The National Development Plan calls for a capable and efficient state that creates the right environment for the private sector to flourish. Taxpayers deserve to feel that their money is going to a government that is efficient and capable. We thank all South Africans who continue paying their taxes.


Sars is an integral part of the capable state. We are focused on re-establishing institutional integrity and fighting criminality. Just this past week, two individuals were convicted for up to 168 years’ imprisonment for tax fraud.


4.9.1. Strengthening municipalities

For all South Africans, the state is their local municipality. Allocations to local government help municipalities provide basic services and are a powerful redistribution tool. Mr President, the National Treasury asked members of the public to provide tips to guide our thinking, as we shaped this Budget. Today, we are joined by Ms Akhona Mgwele from Gauteng who advised us to “support greater local economic development in municipalities”. We agree with her.


I am therefore pleased to announce that local government is allocated R426 billion from nationally raised funds over the MTEF. [Applause.]


The Minister of Co-operative Governance and Traditional Affairs and I have agreed that our officials will find a way to use the allocations made through the Municipal Infrastructure Grant, to ensure that municipalities not only build new infrastructure but also maintain the infrastructure they already have. This means that, in stead of saying that a municipality has not spent a particular allocation and therefore take it back, we should ensure, at national level, that expenditure does take place, investment does take place. Unfortunately, the people don’t move to national; they stay in the locality and they deserve the services that they need. [Applause.]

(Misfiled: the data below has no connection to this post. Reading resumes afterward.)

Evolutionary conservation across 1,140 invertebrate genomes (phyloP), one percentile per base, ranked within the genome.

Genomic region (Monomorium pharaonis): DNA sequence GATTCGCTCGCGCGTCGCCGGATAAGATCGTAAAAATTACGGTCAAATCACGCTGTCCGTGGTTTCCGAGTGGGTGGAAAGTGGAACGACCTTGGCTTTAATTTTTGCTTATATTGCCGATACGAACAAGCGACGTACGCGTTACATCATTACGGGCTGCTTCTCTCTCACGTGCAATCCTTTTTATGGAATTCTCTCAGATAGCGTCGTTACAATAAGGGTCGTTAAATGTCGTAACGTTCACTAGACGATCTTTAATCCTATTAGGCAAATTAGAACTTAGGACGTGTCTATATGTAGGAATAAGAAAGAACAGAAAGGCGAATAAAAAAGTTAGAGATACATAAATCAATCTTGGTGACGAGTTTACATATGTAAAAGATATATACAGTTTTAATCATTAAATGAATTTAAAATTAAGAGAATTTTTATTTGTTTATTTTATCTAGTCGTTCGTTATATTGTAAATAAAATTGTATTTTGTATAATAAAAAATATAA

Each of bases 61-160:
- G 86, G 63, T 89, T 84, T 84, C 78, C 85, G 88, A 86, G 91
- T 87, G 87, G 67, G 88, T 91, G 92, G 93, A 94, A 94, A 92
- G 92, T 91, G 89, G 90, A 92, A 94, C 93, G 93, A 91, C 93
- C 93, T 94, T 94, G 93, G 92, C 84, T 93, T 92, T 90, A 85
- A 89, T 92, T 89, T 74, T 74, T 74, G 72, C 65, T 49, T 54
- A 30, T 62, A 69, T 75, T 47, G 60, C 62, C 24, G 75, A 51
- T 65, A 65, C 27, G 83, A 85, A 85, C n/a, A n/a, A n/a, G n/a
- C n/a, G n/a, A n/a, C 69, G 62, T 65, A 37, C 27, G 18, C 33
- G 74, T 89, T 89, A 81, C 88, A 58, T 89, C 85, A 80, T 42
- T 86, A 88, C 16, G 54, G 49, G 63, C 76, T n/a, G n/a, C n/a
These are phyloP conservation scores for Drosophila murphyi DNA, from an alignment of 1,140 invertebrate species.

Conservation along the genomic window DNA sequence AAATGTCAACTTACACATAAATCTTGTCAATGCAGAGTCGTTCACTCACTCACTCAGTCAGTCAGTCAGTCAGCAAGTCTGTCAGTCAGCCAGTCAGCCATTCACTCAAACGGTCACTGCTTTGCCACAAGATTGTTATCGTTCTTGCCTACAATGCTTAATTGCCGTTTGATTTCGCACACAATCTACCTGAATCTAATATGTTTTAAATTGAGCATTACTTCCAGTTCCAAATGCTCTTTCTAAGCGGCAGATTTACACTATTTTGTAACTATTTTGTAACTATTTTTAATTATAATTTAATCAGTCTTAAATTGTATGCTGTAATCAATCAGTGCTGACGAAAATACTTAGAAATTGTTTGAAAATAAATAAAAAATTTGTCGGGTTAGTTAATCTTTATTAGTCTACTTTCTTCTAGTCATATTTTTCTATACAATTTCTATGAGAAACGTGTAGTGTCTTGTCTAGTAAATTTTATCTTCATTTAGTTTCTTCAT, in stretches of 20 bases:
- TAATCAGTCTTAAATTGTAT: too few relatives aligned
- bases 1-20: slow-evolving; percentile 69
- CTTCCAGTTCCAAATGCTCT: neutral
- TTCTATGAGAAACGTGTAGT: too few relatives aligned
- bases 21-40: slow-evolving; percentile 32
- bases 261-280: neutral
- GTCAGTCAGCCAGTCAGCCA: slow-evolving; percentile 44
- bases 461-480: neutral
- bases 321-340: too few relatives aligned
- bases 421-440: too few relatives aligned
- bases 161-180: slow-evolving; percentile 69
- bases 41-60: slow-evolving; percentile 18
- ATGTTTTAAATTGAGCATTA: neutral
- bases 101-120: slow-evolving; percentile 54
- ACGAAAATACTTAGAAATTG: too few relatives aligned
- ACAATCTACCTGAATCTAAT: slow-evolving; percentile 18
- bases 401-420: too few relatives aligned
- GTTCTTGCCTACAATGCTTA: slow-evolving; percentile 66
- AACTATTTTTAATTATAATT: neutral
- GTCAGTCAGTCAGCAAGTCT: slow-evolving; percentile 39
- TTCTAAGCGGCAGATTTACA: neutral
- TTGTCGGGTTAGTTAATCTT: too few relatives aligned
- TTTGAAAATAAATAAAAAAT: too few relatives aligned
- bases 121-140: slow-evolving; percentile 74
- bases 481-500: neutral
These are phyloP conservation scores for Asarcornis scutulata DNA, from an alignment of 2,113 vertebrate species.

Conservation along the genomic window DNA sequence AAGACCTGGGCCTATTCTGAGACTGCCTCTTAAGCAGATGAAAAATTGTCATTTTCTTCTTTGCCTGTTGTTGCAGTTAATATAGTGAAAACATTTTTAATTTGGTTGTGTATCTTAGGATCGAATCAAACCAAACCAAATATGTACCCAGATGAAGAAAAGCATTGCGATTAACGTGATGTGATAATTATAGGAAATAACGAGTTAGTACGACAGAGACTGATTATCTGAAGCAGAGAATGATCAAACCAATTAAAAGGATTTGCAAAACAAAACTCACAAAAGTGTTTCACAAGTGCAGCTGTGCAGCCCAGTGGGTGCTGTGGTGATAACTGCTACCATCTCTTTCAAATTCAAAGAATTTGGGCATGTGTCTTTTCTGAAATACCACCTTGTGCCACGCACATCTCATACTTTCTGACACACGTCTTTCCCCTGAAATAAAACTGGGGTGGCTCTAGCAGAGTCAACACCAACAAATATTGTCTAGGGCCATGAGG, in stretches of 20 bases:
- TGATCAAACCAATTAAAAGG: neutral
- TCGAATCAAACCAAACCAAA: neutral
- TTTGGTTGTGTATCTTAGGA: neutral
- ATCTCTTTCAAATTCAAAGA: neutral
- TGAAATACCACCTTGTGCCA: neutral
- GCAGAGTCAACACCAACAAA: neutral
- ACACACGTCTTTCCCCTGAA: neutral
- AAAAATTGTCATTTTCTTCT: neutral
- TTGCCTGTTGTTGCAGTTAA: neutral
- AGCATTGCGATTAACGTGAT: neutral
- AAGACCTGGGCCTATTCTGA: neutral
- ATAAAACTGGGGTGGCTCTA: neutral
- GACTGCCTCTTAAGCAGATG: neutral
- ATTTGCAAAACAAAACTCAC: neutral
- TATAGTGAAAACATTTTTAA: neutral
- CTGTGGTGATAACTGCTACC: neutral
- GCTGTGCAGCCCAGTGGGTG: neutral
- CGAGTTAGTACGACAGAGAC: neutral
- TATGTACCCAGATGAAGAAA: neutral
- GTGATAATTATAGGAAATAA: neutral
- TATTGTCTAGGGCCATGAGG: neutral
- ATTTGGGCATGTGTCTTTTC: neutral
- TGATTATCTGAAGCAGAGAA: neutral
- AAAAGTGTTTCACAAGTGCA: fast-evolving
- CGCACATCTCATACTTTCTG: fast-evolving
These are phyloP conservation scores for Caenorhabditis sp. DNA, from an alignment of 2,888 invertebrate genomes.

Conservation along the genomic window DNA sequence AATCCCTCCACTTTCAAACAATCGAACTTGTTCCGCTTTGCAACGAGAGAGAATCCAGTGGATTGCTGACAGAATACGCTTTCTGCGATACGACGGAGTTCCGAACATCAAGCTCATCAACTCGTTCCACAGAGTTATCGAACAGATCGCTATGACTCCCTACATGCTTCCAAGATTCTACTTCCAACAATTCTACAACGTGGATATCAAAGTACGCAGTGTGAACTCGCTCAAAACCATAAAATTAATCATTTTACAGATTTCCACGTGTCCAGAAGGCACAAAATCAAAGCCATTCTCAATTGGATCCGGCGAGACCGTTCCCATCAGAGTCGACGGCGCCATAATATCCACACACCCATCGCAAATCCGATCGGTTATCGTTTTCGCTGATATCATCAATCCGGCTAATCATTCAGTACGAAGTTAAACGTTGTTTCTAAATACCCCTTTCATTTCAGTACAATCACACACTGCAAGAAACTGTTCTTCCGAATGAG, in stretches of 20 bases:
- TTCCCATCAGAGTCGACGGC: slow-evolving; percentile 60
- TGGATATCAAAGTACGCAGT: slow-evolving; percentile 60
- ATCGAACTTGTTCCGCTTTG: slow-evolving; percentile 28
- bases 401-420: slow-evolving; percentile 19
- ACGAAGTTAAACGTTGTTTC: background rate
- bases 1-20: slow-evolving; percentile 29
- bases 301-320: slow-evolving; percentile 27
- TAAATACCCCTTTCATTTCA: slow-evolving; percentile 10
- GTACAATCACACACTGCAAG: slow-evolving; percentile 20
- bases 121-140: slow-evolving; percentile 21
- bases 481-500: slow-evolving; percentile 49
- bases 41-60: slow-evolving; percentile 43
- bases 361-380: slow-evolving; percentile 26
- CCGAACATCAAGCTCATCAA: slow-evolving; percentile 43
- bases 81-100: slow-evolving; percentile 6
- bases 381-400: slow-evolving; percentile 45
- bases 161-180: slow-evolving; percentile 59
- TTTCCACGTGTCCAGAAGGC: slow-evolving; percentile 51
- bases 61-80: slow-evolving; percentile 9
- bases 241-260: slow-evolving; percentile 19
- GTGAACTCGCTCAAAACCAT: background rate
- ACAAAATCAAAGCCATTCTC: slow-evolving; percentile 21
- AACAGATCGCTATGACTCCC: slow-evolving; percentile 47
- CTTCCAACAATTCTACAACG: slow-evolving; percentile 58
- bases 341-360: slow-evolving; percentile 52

The President spoke about the need for smart cities. As part of preparing for this submission, Mr President, we took a basic look around to see where these smart cities will be. It turns out that the O R Tambo International Airport aerotropolis in Ekurhuleni is at an advanced stage of implementation and King Shaka International Airport in eThekwini is progressing well in that direction. Cape Town shall join them soon, in this regard. Meanwhile Lanseria has been identified as a potential smart city. We are proceeding in this regard. We must support the aerotropoli – the plural form.



4.9.2. Strengthening provinces

Provinces provide health care and education and are at the frontline of service delivery. I wish to thank my colleagues in the provinces, the MECs for Finance, for the work they are doing, for the inputs they make on a regular basis, and for sharing the difficulties with us, as we go along. I must truly appreciate the contribution of team finance in this regard.


4.9.3. Strengthening regulatory oversight

There are a number of entities that report to the Ministry of Finance. The report of the Commission of Inquiry into the Public Investment Corporation, PIC, highlights, amongst others, important lessons for us, including the need to implement and adhere to governance and financial controls, and to reduce risk appetite.


This House has passed legislation to strengthen the Independent Regulatory Board for Auditors, and further legislation is planned. We will shortly appoint an independent panel of experts to review practices and traditions of the auditing profession because the profession has let us down.


The country’s money laundering system is currently undergoing a peer review, which will help strengthen the fight against illegitimate and illegal flows. The South African Reserve Bank will in future play a more integral part in this fight.


The Financial Sector Conduct Authority has repositioned itself as a market conduct regulator, and we will shortly appoint a new commissioner. The National Treasury will take steps to strengthen the budget process. Since it is now agreed that the Budget process should ideally start after the first lekgotla in June, to provide the political leadership ... It is very important.


5. Conclusion

Winning is not easy. Less than two years before winning the World Cup, the Springboks lost 57-nil to the All Blacks. Our Miss Universe did not win her first attempt at Miss South Africa. Winning takes patience, prudence, perseverance and focus. As Saint Paul tells us, we must run in such a way that we may win.